The school told my mother if she cared about me she would take me to a local hospital for the services I should have gotten in school. They got about the same reaction from my mom that the parents of this boy had over not giving their son lunch. She finally reached a compromise where they offered to give me compensatory services, but she turned that down because they only offered me the services not the rest of the kids in my multi-handicapped class. A year later she won the election for school board by one vote. Over 16 years later, my mom is in her sixth term and has 680 students on the autism spectrum in her school system. If that little boy attended her schools they would have to answer to her. Her school system’s occupational therapists are among the best in the state, and they are using applied technology and iPads in their high school classes to improve the communication skills of autistic students.
One trait autistic individuals struggle with throughout our lives is the ability to understand what common sense means. We sometimes can be gullible, naïve, and not aware of the world around us. For this reason, I wish many times that adults who care for autistic individuals would use a higher sense of urgency when it comes to the safety of our community. While autistic people may struggle with common sense, it would be great if people around us who supposedly have it would use it!
I spoke to a mother recently who pleaded that cameras be put in her autistic son’s classrooms because she firmly believed that he was being abused. Because her son is nonverbal, it is hard for him to communicate exactly what has happened to him except by the bruises he displayed which could not have been self-inflicted. Whether it is unnecessary restraint or something else, autistic children who cannot speak are at a distinct disadvantage in the school systems and need our protection.
So why did the story of the boy who was denied lunch make me so angry? What buttons did this story push in me? Much of the work I do is with parents and grandparents of young children who want to know that their son or daughter will be OK. They rely on my experiences to help them be hopeful. Whatever the level of communication their loved one is capable of they want me to use my voice to tell them what growing up with autism is like.
That’s where my anger—almost my rage—comes in. How dare they add one more problem for this little boy who has so much else to endure every day in the schools? How dare someone tell my mother, who spent a tremendous amount of time dragging me to doctors, neurologists, and therapists that she didn’t care about me when, in fact, she had the courage to tell the schools to be accountable, to do their job, to protect me, to protect children like this little boy, and all the others like him? With the staggering statistics of 1 in 88, where is the accountability for providing services to our growing population? While most people in our community are committed, caring individuals, how do we deal with the uncaring, reckless and dangerous ones?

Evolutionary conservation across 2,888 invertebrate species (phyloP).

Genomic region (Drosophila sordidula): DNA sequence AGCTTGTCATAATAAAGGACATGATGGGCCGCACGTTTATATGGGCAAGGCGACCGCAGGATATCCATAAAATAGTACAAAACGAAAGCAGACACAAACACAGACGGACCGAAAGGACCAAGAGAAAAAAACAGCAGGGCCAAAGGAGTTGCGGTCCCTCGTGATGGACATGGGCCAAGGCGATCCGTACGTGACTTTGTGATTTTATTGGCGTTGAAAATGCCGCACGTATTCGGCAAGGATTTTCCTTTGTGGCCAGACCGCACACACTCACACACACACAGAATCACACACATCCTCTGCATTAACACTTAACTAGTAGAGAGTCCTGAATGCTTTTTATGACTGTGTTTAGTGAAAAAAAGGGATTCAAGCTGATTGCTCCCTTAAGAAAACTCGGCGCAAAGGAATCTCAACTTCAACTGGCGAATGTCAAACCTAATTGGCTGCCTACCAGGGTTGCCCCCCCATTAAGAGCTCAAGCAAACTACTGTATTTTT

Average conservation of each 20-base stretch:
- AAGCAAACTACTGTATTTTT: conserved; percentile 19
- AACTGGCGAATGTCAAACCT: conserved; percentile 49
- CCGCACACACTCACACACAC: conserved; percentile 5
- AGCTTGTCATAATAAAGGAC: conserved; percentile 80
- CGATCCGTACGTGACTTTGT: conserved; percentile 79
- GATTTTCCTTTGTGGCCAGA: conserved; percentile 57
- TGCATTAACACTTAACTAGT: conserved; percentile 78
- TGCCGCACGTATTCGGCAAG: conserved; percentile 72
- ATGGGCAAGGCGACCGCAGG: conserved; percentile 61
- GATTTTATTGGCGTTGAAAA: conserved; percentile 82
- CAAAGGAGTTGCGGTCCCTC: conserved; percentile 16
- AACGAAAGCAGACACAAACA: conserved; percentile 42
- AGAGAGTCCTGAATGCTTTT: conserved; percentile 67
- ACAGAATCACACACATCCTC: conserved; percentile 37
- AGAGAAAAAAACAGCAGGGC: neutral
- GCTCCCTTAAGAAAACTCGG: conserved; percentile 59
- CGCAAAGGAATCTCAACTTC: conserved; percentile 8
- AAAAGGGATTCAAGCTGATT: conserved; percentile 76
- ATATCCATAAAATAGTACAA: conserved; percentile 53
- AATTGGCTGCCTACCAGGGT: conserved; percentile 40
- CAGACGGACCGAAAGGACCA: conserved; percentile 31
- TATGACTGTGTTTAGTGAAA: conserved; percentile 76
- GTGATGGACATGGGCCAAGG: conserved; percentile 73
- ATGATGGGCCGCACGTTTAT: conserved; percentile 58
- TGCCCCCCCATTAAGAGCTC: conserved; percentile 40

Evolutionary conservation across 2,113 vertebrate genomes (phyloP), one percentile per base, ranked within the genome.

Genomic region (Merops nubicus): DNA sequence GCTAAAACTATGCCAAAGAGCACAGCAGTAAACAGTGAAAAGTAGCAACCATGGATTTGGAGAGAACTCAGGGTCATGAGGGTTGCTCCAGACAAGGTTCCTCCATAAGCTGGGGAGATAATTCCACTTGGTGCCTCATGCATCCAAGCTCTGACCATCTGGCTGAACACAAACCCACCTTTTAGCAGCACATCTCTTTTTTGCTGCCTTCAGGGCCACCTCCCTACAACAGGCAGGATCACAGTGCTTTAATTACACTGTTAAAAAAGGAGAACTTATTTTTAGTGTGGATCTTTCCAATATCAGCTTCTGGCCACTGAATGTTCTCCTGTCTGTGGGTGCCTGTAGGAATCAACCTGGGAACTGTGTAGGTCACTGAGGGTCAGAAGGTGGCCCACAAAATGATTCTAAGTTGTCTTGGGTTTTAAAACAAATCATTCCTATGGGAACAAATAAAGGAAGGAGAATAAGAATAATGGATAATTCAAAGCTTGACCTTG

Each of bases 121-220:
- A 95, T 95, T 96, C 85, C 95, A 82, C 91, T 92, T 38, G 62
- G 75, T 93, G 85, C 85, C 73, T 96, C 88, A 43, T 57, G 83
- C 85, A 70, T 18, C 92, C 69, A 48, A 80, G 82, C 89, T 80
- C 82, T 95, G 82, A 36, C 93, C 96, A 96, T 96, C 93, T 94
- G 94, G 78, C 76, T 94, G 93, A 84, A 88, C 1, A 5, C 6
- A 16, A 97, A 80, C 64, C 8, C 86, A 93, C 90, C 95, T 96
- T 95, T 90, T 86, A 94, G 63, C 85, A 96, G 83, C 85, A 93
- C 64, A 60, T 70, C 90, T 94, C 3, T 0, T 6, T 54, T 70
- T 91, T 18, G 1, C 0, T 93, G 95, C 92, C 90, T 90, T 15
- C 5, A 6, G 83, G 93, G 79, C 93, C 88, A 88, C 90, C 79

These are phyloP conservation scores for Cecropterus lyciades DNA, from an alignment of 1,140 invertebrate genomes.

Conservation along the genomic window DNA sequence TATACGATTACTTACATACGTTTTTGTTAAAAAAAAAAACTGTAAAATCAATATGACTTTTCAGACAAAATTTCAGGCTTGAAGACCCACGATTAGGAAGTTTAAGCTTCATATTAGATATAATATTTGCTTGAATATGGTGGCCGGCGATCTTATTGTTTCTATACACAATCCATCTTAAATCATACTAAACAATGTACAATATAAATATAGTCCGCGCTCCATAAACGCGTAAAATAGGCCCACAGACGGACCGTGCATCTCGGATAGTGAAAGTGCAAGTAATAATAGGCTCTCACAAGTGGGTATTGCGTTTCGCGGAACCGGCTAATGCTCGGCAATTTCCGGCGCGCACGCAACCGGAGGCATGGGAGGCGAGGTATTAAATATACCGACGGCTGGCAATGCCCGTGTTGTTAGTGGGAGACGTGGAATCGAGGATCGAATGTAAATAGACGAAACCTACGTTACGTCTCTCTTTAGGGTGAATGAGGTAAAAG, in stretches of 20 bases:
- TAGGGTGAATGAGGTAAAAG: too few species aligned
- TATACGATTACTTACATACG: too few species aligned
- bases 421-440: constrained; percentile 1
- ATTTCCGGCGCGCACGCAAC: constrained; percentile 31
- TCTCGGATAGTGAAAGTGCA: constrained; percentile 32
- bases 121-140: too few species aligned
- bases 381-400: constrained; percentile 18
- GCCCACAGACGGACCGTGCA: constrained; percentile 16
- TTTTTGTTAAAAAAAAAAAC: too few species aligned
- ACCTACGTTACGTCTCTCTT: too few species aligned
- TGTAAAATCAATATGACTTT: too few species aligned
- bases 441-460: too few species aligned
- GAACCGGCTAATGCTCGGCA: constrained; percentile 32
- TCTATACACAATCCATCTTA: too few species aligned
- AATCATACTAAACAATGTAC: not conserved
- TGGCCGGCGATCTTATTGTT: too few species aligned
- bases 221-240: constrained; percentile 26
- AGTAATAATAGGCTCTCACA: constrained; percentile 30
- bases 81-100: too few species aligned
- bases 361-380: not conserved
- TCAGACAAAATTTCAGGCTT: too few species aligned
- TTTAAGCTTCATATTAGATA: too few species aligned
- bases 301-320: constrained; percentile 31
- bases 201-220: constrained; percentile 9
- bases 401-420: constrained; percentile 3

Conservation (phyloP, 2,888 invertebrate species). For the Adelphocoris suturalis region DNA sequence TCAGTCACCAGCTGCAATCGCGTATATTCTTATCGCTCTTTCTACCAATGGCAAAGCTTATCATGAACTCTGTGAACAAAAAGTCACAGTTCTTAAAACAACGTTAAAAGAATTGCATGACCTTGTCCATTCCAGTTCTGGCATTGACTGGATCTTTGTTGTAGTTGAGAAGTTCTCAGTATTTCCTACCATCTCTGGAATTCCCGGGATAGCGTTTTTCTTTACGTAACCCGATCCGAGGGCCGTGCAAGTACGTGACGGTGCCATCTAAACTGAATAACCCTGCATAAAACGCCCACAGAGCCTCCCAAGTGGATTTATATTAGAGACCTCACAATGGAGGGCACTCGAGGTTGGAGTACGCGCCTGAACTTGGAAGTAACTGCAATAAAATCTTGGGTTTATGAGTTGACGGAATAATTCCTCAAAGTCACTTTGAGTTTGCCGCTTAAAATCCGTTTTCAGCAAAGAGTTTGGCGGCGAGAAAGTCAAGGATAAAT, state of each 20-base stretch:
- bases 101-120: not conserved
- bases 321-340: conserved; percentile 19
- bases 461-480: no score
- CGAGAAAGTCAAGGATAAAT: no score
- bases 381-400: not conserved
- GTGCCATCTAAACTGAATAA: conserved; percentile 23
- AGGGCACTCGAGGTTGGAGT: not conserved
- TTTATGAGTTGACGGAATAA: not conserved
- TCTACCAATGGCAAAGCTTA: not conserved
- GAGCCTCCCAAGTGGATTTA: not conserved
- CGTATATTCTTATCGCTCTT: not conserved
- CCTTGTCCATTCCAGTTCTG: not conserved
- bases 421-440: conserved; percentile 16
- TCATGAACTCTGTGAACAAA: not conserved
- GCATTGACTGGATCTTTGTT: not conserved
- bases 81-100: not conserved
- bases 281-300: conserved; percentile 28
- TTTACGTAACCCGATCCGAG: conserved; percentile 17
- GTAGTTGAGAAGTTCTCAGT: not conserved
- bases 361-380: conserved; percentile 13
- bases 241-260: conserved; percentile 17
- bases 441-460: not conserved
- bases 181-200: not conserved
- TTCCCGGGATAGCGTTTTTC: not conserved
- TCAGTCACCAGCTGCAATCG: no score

How do we protect our children so when they are 24 years old like I am, a story about a little boy missing his lunch doesn’t set off a wave of angry memories buried deep inside and a need to protect all of the young ones in our community from senseless acts of cruelty?
I spend a lot of my time spreading optimism and hope in our community but sometimes I just have to shake my head and say that the reality is we still have a long way to go.
When I saw my brother Willie fling his bicycle down onto the lawn, I knew that we were in big trouble. My husband and I had arrived in South Carolina for a family vacation the night before, and already my fear was realized: Willie was having a meltdown. When I looked at my parents, I could see the tension on their faces; it was the same strain I felt on my own. When Willie had started getting agitated, my parents sent him on a bike ride with Dad accompanying him. On the ride, Willie bit himself in the upper arm, hard enough to leave a massive bruise. Hurling his bike to the ground outside our unit was the grand finale. Willie hadn't harmed anyone but himself, and he was beginning to de-escalate by the time he re-entered our unit.
I'd been writing in my journal before Willie and Dad had returned from their ride. Though I tried to turn my mind to other topics, my hand seemed to move across the page of its own volition. I wrote, “It's scary that, in the time it takes for me to write a single sentence, the situation with Willie could change completely.” As I wrote, my parents puzzled over the trigger point from this latest “crash”; I thought about it too. And, not for the first time, I wished we could have had a professional, competent, and caring third party—say, an expert behavioral therapist—on hand to help us assess what had happened with Willie. But there was no such therapist present; there was just us. We are Willie's family and we love him, but sometimes we aren't sure how best to help him. And at times, the weight of our collective uncertainty seems unbearable.
After Willie's meltdown, uneasiness lingered in the air. Then, as though on cue, I received an unexpected message from a friend, one who'd been generous enough to take care of our kitten while we were in South Carolina. The kindly-worded text revealed that our cat had fleas—a problem that hadn't been evident before our departure—and that she'd need treatment immediately. (All I could do was apologize profusely, and give consent for the kitten to receive a bath.) Having received that message, I walked out the back door to the deck to take some deep breaths. Instead, I started crying. I felt so powerless, so unable to mitigate either of the troubling situations before me. As I sat overlooking a small lagoon, it was tempting to “end” the story there. It was tempting to pass judgment on the entire vacation based on that first rocky morning. However, as I dried the tears from my cheeks, I made the radical decision not to judge Willie for melting down, nor myself for ignorance of our cat's fleas. With considerable effort, I decided to keep my heart open.